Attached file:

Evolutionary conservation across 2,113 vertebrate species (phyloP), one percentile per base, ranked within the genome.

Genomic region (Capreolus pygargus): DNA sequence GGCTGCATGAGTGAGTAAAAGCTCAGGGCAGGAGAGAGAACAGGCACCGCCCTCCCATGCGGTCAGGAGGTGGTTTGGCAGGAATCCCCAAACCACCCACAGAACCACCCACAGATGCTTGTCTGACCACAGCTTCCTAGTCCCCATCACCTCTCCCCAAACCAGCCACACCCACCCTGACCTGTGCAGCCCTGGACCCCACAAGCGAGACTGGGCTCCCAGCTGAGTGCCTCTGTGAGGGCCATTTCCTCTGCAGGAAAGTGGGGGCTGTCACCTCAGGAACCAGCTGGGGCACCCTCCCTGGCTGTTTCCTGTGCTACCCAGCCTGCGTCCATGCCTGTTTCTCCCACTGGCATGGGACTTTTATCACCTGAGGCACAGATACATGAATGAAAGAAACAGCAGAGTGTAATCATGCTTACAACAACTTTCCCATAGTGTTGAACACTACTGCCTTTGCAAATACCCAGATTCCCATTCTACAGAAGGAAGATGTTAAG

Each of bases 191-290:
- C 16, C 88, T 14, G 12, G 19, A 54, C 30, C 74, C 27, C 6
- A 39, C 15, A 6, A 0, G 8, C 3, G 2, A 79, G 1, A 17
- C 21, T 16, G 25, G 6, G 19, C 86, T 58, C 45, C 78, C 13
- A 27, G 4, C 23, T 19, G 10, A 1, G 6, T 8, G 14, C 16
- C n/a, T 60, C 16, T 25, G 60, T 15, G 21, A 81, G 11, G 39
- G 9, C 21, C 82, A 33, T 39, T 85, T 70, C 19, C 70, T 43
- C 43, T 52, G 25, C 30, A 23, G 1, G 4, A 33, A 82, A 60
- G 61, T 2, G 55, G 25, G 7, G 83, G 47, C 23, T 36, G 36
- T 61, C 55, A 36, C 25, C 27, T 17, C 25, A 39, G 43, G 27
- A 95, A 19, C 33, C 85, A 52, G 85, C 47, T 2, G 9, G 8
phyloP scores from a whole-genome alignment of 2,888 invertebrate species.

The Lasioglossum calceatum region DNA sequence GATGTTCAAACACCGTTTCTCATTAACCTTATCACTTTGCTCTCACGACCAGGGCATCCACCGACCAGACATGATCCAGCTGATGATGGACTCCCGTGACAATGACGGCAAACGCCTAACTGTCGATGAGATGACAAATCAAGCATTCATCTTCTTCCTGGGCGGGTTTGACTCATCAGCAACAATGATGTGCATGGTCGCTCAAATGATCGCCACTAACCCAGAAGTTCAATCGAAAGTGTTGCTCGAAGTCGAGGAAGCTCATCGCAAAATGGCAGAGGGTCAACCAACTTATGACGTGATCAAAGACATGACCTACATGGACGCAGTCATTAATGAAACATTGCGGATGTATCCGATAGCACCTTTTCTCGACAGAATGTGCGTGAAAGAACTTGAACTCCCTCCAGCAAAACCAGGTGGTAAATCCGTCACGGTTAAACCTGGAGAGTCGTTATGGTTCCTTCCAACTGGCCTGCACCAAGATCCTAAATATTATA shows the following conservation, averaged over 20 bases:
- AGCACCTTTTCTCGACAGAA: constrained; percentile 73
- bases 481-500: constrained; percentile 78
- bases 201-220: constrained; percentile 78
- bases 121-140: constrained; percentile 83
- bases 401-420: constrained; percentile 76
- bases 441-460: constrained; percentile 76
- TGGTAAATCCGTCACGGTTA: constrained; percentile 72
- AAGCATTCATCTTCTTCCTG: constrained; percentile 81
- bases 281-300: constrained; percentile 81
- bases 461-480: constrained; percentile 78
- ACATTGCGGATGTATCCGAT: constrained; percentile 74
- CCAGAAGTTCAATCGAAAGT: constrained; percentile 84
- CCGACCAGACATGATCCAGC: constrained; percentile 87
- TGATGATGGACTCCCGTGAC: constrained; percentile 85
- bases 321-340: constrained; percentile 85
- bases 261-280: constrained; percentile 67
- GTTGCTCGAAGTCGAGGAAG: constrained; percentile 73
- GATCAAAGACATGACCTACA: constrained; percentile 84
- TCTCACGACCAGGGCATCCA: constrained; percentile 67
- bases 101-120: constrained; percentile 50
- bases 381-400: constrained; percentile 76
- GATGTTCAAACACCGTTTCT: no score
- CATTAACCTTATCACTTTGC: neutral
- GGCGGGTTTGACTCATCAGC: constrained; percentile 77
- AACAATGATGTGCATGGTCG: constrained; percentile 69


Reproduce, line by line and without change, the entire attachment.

Evolutionary conservation across 2,113 vertebrate species (phyloP), one percentile per base, ranked within the genome.

Genomic region (Capreolus pygargus): DNA sequence GGCTGCATGAGTGAGTAAAAGCTCAGGGCAGGAGAGAGAACAGGCACCGCCCTCCCATGCGGTCAGGAGGTGGTTTGGCAGGAATCCCCAAACCACCCACAGAACCACCCACAGATGCTTGTCTGACCACAGCTTCCTAGTCCCCATCACCTCTCCCCAAACCAGCCACACCCACCCTGACCTGTGCAGCCCTGGACCCCACAAGCGAGACTGGGCTCCCAGCTGAGTGCCTCTGTGAGGGCCATTTCCTCTGCAGGAAAGTGGGGGCTGTCACCTCAGGAACCAGCTGGGGCACCCTCCCTGGCTGTTTCCTGTGCTACCCAGCCTGCGTCCATGCCTGTTTCTCCCACTGGCATGGGACTTTTATCACCTGAGGCACAGATACATGAATGAAAGAAACAGCAGAGTGTAATCATGCTTACAACAACTTTCCCATAGTGTTGAACACTACTGCCTTTGCAAATACCCAGATTCCCATTCTACAGAAGGAAGATGTTAAG

Each of bases 191-290:
- C 16, C 88, T 14, G 12, G 19, A 54, C 30, C 74, C 27, C 6
- A 39, C 15, A 6, A 0, G 8, C 3, G 2, A 79, G 1, A 17
- C 21, T 16, G 25, G 6, G 19, C 86, T 58, C 45, C 78, C 13
- A 27, G 4, C 23, T 19, G 10, A 1, G 6, T 8, G 14, C 16
- C n/a, T 60, C 16, T 25, G 60, T 15, G 21, A 81, G 11, G 39
- G 9, C 21, C 82, A 33, T 39, T 85, T 70, C 19, C 70, T 43
- C 43, T 52, G 25, C 30, A 23, G 1, G 4, A 33, A 82, A 60
- G 61, T 2, G 55, G 25, G 7, G 83, G 47, C 23, T 36, G 36
- T 61, C 55, A 36, C 25, C 27, T 17, C 25, A 39, G 43, G 27
- A 95, A 19, C 33, C 85, A 52, G 85, C 47, T 2, G 9, G 8
phyloP scores from a whole-genome alignment of 2,888 invertebrate species.

The Lasioglossum calceatum region DNA sequence GATGTTCAAACACCGTTTCTCATTAACCTTATCACTTTGCTCTCACGACCAGGGCATCCACCGACCAGACATGATCCAGCTGATGATGGACTCCCGTGACAATGACGGCAAACGCCTAACTGTCGATGAGATGACAAATCAAGCATTCATCTTCTTCCTGGGCGGGTTTGACTCATCAGCAACAATGATGTGCATGGTCGCTCAAATGATCGCCACTAACCCAGAAGTTCAATCGAAAGTGTTGCTCGAAGTCGAGGAAGCTCATCGCAAAATGGCAGAGGGTCAACCAACTTATGACGTGATCAAAGACATGACCTACATGGACGCAGTCATTAATGAAACATTGCGGATGTATCCGATAGCACCTTTTCTCGACAGAATGTGCGTGAAAGAACTTGAACTCCCTCCAGCAAAACCAGGTGGTAAATCCGTCACGGTTAAACCTGGAGAGTCGTTATGGTTCCTTCCAACTGGCCTGCACCAAGATCCTAAATATTATA shows the following conservation, averaged over 20 bases:
- AGCACCTTTTCTCGACAGAA: constrained; percentile 73
- bases 481-500: constrained; percentile 78
- bases 201-220: constrained; percentile 78
- bases 121-140: constrained; percentile 83
- bases 401-420: constrained; percentile 76
- bases 441-460: constrained; percentile 76
- TGGTAAATCCGTCACGGTTA: constrained; percentile 72
- AAGCATTCATCTTCTTCCTG: constrained; percentile 81
- bases 281-300: constrained; percentile 81
- bases 461-480: constrained; percentile 78
- ACATTGCGGATGTATCCGAT: constrained; percentile 74
- CCAGAAGTTCAATCGAAAGT: constrained; percentile 84
- CCGACCAGACATGATCCAGC: constrained; percentile 87
- TGATGATGGACTCCCGTGAC: constrained; percentile 85
- bases 321-340: constrained; percentile 85
- bases 261-280: constrained; percentile 67
- GTTGCTCGAAGTCGAGGAAG: constrained; percentile 73
- GATCAAAGACATGACCTACA: constrained; percentile 84
- TCTCACGACCAGGGCATCCA: constrained; percentile 67
- bases 101-120: constrained; percentile 50
- bases 381-400: constrained; percentile 76
- GATGTTCAAACACCGTTTCT: no score
- CATTAACCTTATCACTTTGC: neutral
- GGCGGGTTTGACTCATCAGC: constrained; percentile 77
- AACAATGATGTGCATGGTCG: constrained; percentile 69